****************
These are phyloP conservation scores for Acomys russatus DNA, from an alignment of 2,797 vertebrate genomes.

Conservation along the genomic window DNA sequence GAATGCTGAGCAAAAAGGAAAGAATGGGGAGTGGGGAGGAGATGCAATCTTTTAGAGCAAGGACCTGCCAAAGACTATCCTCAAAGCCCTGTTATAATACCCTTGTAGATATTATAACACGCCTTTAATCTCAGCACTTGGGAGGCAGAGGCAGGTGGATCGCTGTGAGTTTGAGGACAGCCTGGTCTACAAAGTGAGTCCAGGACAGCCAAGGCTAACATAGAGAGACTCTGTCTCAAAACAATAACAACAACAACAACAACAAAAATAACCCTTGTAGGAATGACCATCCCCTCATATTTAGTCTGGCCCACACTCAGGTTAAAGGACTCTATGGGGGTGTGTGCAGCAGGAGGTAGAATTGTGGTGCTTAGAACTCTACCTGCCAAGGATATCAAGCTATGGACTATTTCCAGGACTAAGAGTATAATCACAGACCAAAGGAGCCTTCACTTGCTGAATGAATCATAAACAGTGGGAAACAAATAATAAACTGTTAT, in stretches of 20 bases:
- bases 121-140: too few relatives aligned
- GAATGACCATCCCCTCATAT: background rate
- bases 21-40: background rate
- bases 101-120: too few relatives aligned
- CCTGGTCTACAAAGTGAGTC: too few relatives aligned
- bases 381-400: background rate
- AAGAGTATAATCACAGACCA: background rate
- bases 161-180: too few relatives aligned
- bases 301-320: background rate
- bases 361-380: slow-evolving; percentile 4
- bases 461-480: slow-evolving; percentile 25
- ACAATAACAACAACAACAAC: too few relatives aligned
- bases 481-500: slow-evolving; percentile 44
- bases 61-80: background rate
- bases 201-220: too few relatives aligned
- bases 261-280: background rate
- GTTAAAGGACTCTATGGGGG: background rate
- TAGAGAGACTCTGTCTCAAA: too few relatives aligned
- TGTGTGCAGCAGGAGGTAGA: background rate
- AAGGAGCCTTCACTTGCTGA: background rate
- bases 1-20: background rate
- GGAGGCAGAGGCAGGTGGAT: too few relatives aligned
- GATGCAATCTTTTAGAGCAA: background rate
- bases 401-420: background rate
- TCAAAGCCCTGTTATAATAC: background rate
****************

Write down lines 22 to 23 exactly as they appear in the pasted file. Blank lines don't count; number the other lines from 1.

- AAGGAGCCTTCACTTGCTGA: background rate
- bases 1-20: background rate